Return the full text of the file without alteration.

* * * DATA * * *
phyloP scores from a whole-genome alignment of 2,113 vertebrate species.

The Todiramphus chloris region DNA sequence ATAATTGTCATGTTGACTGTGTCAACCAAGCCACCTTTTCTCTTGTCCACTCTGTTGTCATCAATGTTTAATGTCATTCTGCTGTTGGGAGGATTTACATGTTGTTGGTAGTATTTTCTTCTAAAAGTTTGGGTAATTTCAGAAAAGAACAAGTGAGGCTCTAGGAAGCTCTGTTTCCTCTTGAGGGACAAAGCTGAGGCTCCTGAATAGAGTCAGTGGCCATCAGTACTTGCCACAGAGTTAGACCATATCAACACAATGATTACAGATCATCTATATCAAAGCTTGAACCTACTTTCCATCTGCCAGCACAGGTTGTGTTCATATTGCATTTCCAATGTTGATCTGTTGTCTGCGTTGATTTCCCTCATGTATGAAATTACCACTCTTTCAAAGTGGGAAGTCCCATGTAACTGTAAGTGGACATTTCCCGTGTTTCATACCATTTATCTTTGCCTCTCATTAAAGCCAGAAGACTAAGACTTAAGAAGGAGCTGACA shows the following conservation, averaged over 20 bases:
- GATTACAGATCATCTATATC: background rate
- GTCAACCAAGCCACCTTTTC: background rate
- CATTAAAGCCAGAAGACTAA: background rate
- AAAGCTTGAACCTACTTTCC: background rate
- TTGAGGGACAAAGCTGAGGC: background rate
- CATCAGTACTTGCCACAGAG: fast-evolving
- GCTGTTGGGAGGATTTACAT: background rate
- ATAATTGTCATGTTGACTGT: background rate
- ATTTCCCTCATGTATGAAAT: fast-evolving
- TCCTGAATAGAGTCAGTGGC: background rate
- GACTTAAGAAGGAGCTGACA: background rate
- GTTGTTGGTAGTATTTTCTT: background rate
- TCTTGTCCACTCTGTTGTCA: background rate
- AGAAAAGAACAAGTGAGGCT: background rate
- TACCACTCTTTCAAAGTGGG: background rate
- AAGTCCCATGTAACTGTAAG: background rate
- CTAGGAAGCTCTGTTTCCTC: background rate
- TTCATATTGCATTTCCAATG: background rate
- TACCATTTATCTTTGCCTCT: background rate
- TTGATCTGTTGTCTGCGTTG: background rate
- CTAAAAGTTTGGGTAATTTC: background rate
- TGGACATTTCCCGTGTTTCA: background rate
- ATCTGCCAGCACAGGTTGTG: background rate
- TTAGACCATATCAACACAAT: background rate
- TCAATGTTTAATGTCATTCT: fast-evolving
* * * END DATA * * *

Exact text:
phyloP scores from a whole-genome alignment of 2,113 vertebrate species.

The Todiramphus chloris region DNA sequence ATAATTGTCATGTTGACTGTGTCAACCAAGCCACCTTTTCTCTTGTCCACTCTGTTGTCATCAATGTTTAATGTCATTCTGCTGTTGGGAGGATTTACATGTTGTTGGTAGTATTTTCTTCTAAAAGTTTGGGTAATTTCAGAAAAGAACAAGTGAGGCTCTAGGAAGCTCTGTTTCCTCTTGAGGGACAAAGCTGAGGCTCCTGAATAGAGTCAGTGGCCATCAGTACTTGCCACAGAGTTAGACCATATCAACACAATGATTACAGATCATCTATATCAAAGCTTGAACCTACTTTCCATCTGCCAGCACAGGTTGTGTTCATATTGCATTTCCAATGTTGATCTGTTGTCTGCGTTGATTTCCCTCATGTATGAAATTACCACTCTTTCAAAGTGGGAAGTCCCATGTAACTGTAAGTGGACATTTCCCGTGTTTCATACCATTTATCTTTGCCTCTCATTAAAGCCAGAAGACTAAGACTTAAGAAGGAGCTGACA shows the following conservation, averaged over 20 bases:
- GATTACAGATCATCTATATC: background rate
- GTCAACCAAGCCACCTTTTC: background rate
- CATTAAAGCCAGAAGACTAA: background rate
- AAAGCTTGAACCTACTTTCC: background rate
- TTGAGGGACAAAGCTGAGGC: background rate
- CATCAGTACTTGCCACAGAG: fast-evolving
- GCTGTTGGGAGGATTTACAT: background rate
- ATAATTGTCATGTTGACTGT: background rate
- ATTTCCCTCATGTATGAAAT: fast-evolving
- TCCTGAATAGAGTCAGTGGC: background rate
- GACTTAAGAAGGAGCTGACA: background rate
- GTTGTTGGTAGTATTTTCTT: background rate
- TCTTGTCCACTCTGTTGTCA: background rate
- AGAAAAGAACAAGTGAGGCT: background rate
- TACCACTCTTTCAAAGTGGG: background rate
- AAGTCCCATGTAACTGTAAG: background rate
- CTAGGAAGCTCTGTTTCCTC: background rate
- TTCATATTGCATTTCCAATG: background rate
- TACCATTTATCTTTGCCTCT: background rate
- TTGATCTGTTGTCTGCGTTG: background rate
- CTAAAAGTTTGGGTAATTTC: background rate
- TGGACATTTCCCGTGTTTCA: background rate
- ATCTGCCAGCACAGGTTGTG: background rate
- TTAGACCATATCAACACAAT: background rate
- TCAATGTTTAATGTCATTCT: fast-evolving